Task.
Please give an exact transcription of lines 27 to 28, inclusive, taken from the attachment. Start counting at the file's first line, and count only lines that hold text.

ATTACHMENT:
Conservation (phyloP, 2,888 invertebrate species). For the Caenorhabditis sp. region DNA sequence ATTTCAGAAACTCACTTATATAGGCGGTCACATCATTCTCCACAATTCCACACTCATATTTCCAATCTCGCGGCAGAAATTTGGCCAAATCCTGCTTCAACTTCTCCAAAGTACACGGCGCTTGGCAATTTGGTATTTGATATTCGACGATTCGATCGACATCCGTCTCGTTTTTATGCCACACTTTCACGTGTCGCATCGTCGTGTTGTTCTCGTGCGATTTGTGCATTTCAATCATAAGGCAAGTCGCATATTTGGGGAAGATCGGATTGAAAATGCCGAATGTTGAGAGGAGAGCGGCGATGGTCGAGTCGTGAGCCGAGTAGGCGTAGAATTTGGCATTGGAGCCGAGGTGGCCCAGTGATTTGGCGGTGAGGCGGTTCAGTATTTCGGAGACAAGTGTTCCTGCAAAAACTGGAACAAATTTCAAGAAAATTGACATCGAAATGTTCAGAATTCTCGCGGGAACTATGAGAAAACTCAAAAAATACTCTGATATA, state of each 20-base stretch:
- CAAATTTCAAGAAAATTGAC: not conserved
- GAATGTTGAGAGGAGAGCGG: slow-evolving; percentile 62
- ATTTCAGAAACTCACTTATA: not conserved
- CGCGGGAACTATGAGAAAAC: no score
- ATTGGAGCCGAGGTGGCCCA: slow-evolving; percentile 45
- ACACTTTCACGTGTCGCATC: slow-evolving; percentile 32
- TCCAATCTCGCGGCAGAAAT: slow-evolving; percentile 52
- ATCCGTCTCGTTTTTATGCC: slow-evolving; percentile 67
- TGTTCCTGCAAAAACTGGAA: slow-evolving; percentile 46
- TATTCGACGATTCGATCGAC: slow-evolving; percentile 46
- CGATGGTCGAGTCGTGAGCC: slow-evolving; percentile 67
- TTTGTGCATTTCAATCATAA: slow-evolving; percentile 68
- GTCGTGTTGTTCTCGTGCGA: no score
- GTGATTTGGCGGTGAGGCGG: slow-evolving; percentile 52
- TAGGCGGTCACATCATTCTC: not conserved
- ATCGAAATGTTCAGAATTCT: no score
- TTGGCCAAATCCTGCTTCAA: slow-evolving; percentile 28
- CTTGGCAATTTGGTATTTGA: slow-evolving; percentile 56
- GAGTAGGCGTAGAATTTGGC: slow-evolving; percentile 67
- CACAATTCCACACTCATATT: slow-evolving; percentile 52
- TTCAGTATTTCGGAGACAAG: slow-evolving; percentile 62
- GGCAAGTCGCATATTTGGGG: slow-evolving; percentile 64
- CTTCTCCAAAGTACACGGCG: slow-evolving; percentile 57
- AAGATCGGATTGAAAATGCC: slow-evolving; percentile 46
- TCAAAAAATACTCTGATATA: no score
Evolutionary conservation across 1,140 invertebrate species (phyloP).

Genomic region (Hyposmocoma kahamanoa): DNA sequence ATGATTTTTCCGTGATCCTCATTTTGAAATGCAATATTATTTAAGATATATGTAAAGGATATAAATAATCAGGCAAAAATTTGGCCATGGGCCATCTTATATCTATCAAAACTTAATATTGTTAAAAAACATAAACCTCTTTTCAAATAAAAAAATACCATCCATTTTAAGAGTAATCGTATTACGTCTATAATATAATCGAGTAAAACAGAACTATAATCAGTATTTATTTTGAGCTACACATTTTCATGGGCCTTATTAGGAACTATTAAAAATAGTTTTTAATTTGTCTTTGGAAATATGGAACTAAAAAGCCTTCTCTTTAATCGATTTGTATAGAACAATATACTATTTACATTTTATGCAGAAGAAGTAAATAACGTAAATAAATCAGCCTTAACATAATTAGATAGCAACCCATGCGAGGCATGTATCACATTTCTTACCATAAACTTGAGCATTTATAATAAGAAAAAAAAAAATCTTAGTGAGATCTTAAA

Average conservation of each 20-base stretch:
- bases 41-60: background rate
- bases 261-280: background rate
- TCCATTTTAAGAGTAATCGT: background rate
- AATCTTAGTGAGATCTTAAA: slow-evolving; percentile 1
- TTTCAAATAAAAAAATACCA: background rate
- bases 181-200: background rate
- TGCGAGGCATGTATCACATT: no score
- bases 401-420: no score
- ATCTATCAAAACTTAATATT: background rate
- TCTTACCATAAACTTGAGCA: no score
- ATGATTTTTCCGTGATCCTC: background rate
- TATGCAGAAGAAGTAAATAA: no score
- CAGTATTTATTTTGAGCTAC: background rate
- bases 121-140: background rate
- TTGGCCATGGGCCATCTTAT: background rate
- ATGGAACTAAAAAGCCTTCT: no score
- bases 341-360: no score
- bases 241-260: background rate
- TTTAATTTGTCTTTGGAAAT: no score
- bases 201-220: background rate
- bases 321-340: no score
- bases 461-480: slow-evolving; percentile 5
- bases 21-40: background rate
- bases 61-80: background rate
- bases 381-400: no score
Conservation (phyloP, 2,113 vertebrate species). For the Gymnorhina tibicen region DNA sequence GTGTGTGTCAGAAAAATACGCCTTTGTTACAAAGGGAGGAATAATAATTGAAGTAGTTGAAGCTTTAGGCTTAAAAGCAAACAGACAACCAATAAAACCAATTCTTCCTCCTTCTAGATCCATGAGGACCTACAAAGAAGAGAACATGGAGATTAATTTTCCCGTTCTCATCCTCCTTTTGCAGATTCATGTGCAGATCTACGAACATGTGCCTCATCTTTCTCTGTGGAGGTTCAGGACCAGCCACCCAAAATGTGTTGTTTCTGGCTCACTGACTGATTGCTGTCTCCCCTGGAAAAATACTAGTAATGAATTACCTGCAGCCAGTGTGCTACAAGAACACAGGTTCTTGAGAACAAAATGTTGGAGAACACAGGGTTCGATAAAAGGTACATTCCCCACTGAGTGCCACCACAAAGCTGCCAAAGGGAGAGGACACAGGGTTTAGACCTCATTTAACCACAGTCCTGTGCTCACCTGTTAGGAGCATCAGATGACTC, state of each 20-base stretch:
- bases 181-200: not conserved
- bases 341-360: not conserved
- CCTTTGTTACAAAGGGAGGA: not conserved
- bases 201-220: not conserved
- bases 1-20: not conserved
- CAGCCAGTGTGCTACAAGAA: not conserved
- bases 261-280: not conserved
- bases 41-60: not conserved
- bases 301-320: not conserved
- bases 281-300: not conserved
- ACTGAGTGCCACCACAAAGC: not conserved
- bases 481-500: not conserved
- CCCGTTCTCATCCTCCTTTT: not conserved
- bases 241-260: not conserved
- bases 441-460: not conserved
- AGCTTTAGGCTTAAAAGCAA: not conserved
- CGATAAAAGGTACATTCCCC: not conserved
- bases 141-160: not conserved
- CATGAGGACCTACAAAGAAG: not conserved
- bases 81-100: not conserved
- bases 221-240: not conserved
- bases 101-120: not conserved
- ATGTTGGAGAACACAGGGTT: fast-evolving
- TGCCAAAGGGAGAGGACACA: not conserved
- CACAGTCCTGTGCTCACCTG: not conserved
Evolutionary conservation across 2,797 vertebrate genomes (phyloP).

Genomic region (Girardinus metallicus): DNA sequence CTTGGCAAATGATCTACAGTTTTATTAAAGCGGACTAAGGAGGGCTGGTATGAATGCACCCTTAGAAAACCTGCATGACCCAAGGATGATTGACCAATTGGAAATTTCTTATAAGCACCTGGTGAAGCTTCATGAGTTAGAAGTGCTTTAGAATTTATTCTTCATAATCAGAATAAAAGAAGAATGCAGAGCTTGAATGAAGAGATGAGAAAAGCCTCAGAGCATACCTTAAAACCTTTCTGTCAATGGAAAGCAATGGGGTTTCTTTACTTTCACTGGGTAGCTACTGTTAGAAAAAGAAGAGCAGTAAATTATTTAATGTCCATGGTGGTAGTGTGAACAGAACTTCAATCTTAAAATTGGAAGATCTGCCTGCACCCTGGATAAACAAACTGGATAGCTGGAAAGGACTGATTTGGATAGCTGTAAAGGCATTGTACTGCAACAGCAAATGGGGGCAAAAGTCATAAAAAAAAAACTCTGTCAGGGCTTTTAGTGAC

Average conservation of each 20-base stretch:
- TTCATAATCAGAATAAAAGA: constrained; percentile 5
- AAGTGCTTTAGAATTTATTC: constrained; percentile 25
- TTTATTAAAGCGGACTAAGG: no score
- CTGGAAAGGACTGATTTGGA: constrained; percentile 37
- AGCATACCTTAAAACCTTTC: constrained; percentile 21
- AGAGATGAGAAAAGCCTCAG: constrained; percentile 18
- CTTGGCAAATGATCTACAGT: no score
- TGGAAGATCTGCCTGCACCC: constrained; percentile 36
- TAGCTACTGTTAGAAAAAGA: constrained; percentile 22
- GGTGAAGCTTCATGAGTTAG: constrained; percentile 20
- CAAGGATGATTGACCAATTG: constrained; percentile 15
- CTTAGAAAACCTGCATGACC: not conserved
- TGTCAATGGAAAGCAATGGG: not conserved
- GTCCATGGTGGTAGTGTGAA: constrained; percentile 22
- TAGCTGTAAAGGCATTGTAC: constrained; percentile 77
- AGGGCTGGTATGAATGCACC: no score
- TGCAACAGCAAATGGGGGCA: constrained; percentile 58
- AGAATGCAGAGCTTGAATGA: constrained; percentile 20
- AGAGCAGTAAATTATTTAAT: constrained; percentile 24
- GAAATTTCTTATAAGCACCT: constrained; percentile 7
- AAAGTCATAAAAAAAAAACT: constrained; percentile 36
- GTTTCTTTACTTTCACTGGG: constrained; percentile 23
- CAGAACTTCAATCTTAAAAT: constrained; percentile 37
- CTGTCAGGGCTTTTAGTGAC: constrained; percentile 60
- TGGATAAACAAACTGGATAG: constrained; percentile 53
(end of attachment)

Evolutionary conservation across 1,140 invertebrate species (phyloP).

Genomic region (Hyposmocoma kahamanoa): DNA sequence ATGATTTTTCCGTGATCCTCATTTTGAAATGCAATATTATTTAAGATATATGTAAAGGATATAAATAATCAGGCAAAAATTTGGCCATGGGCCATCTTATATCTATCAAAACTTAATATTGTTAAAAAACATAAACCTCTTTTCAAATAAAAAAATACCATCCATTTTAAGAGTAATCGTATTACGTCTATAATATAATCGAGTAAAACAGAACTATAATCAGTATTTATTTTGAGCTACACATTTTCATGGGCCTTATTAGGAACTATTAAAAATAGTTTTTAATTTGTCTTTGGAAATATGGAACTAAAAAGCCTTCTCTTTAATCGATTTGTATAGAACAATATACTATTTACATTTTATGCAGAAGAAGTAAATAACGTAAATAAATCAGCCTTAACATAATTAGATAGCAACCCATGCGAGGCATGTATCACATTTCTTACCATAAACTTGAGCATTTATAATAAGAAAAAAAAAAATCTTAGTGAGATCTTAAA